The Corps does a lot of goofy sh*t sometimes, but we do cherish our traditions.  Love the skull patch, too.  It will remind people that the job of the Raiders, and the USMC writ large, is to kill.  Destroy the enemy.

Semper Fi, Raiders!

A Scathing Indictment of the Wounded Warrior Project

Over on the porch.  Well worth the read.

I haven’t liked that organization for quite some time, mostly because of the way they portray wounded Veterans as being objects of pity.  Salamander puts it better than I have been able to.

an organization that uses the same visuals, tone and background music for those who fight our wars, that are are also used for starving African children … and at the same time squash local organizations using a huge legal budget.

Touché.

Here is some perspective, without minimizing the sacrifice.  The total US combat wounded in 13 years in Iraq and Afghanistan numbers around 52,000, with the vast majority being minor wounds with RTD (return to duty), such as mine were.  (Of the approximately 1,400 wounded suffered by 1st Marine Division in Anbar from February-September 2004, about 1,200 were RTD.  If those percentages hold for the larger number of 52,000, the total number with wounds serious enough to prevent a return to duty numbers around 7,500.)  We know that the number of traumatic amputations is fewer than 1,600.  This means, with just the last three years of donations, WWP has received enough money for almost $100,000 for each of the 7,500 seriously wounded Vets, or $457,000 for each traumatic amputee.  This is on top of the medical care and equipment provided by the VA for these Veterans.

With a CEO salary of almost half a million a year, the selling of donor lists, and this sort of reprehensible behavior:

According to a number of smaller groups, the Wounded Warrior Project…  has been spending a good deal of time and money suing other veteran-serving nonprofits on the basis that their names or logos constitute infringement on their brand.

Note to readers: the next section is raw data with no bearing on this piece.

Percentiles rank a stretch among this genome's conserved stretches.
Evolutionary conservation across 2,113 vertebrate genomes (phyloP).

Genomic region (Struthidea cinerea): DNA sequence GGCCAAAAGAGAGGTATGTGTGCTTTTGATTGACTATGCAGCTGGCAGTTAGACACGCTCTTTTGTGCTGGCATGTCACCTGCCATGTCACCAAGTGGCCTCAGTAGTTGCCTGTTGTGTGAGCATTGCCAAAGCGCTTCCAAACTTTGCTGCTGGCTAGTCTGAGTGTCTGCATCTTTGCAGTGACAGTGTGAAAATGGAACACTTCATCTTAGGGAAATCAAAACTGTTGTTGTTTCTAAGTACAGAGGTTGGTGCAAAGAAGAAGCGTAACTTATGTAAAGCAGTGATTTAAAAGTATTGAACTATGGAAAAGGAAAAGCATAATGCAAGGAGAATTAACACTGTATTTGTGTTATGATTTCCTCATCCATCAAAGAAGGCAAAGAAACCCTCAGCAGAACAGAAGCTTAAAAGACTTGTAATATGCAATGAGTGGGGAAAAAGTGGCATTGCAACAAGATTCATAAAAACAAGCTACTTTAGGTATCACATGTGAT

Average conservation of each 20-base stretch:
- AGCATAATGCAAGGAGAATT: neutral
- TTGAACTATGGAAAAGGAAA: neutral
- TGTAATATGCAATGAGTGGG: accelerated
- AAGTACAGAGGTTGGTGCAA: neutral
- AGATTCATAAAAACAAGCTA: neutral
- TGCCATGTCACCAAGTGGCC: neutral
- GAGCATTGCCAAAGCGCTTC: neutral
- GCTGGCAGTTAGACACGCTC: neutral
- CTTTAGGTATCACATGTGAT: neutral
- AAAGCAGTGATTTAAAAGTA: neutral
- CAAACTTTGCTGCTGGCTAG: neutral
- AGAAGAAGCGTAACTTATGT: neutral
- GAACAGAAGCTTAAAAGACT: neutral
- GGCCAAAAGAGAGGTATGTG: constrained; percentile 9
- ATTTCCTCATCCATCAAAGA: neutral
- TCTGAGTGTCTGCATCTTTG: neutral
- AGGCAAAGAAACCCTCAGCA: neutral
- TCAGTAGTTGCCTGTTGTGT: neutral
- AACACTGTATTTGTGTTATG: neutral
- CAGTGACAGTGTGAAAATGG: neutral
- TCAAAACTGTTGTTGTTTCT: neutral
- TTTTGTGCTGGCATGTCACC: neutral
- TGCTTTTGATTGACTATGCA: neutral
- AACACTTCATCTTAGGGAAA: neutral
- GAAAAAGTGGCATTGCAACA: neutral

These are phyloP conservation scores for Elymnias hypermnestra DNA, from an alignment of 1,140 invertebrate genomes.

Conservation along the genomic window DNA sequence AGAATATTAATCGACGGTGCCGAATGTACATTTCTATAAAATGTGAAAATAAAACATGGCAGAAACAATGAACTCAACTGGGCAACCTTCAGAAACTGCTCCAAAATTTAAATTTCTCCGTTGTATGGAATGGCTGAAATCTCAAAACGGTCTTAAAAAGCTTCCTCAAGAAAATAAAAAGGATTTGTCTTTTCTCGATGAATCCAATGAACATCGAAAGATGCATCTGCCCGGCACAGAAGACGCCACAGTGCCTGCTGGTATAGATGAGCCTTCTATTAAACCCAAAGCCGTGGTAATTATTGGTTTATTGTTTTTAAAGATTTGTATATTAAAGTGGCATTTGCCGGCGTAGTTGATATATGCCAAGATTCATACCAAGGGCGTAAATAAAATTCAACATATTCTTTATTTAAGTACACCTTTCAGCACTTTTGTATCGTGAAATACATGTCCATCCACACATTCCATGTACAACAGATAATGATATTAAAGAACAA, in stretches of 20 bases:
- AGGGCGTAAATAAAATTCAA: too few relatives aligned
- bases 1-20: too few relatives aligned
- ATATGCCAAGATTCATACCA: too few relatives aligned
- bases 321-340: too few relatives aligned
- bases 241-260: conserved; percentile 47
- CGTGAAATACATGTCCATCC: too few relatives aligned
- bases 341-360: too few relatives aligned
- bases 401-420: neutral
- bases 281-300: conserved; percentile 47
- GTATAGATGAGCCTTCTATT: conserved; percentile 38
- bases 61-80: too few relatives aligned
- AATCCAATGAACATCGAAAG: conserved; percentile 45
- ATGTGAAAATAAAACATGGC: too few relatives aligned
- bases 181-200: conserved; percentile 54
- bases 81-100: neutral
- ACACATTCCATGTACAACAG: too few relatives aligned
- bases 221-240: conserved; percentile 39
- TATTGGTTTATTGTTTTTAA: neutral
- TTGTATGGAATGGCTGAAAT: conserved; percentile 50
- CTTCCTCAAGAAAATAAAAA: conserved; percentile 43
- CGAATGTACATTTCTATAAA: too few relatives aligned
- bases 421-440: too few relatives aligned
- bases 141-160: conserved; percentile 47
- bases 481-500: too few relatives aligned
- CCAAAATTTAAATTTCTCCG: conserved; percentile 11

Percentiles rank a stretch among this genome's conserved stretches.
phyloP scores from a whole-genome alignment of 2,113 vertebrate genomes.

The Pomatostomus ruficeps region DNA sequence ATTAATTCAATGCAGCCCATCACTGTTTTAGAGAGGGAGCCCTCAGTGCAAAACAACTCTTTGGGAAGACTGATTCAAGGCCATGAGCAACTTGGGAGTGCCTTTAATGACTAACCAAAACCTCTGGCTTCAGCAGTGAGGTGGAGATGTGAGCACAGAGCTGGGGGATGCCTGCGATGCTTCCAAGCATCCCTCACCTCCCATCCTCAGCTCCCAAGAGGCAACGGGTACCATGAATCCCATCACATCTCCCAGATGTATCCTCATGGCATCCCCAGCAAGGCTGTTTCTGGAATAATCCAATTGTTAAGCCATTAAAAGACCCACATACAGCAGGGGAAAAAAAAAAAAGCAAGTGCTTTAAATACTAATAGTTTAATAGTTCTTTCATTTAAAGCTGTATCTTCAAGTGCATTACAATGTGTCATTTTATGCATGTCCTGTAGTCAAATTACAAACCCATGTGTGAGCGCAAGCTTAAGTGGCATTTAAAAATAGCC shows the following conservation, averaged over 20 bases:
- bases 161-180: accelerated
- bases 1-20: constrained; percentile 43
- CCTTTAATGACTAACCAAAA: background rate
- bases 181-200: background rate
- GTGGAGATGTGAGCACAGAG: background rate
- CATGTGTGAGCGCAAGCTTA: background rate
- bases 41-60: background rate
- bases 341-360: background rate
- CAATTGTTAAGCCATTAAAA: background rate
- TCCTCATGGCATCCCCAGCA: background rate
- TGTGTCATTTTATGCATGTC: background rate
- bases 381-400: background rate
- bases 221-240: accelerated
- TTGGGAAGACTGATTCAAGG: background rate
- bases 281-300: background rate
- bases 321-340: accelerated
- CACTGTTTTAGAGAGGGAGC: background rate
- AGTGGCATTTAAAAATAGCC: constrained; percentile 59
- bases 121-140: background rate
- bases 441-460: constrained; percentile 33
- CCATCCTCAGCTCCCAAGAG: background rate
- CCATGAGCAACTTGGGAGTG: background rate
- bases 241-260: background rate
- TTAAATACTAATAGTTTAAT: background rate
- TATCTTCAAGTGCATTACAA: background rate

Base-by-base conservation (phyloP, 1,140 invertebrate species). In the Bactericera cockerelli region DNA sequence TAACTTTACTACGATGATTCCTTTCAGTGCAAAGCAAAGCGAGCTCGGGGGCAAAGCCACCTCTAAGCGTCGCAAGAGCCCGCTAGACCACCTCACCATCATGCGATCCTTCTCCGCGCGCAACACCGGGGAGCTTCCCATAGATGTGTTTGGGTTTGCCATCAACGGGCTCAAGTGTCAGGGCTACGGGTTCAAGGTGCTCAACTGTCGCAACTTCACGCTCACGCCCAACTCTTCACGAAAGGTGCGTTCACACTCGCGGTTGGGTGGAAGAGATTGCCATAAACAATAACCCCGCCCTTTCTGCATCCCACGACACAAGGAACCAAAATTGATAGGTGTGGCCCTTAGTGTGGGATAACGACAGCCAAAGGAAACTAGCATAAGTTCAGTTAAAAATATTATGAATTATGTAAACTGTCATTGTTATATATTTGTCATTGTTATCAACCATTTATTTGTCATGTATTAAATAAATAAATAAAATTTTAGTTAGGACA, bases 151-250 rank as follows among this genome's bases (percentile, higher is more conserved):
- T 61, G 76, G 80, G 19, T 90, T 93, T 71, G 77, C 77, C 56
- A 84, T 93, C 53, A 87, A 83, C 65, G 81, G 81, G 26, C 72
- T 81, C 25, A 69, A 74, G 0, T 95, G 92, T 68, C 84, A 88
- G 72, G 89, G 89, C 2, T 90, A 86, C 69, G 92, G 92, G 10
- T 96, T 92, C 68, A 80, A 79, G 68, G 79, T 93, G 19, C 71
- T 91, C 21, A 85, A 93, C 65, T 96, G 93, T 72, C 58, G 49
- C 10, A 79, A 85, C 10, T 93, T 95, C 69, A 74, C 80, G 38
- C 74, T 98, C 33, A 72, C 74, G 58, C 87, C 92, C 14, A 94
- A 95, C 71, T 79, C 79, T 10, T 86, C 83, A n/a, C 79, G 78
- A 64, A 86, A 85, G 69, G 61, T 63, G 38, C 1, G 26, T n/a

I agree with Salamander, not a dime to WWP from me.  I will give to a smaller charity in a heartbeat.  One that does not make helping our wounded Veterans a “common business practice”, and one that does not intentionally harm others trying to give back to those who gave so much.

UPDATE:  XBradTC here. C0ncur all and endorse original message. There are many fine organizations to donate to, and it’s your money. But I would like to mention one that does have a sterling reputation, Fisher House.

$150,000 in VA Cash for Strippers and Prostitutes?

We should be thankful that it wasn’t money wasted, I spose.  The Detroit News has the story:

Bates, who was released on $10,000 unsecured bond Tuesday, told investigators he spent some of the cash on a stripper named “Ashley” at an Ohio strip club, according to court records. He said he often spent $500 a night on lap dances — and more.

“After visiting the club numerous times, Glenn Alan Bates convinced Ashley to come to his hotel room for sex, for which he paid her,” VA Special Agent Frederick Lane wrote in a court filing.

The hotel trysts were frequent and non-exclusive. Bates said he also met with other strippers and prostitutes, according to court records.

After all the stories of fraud and waste in the VA system these days, perhaps Mr. Bates should be recognized for streamlining the gummint purchasing process and getting at least some value for the tax dollars spent.

“Glenn Alan Bates stated he became addicted to the sexual encounters and he stole cash from the canteen to pay for this addiction,” Lane wrote.

No word on whether treatment for his addiction is gonna be covered by the VA or by Obamacare.

H/T

Brian P

One For the Body Snatchers

Er, I mean “Recruiters”.  Of which our gracious host was one.  Pushing clay-heads at Parris Island, I got an interesting perspective on the recruiting process.  And having known a few personally, the stories I heard were likely mostly true.

In the process of interviewing EVERY LAST damned recruit to go through a training cycle, I would save the better recruits for last.  Then, I could ask some off-script questions.  Like “If you could be alone with someone for fifteen minutes, who would it be?”  The answers were almost universally “My girlfriend!” or “Jennifer Anniston”, you get the idea…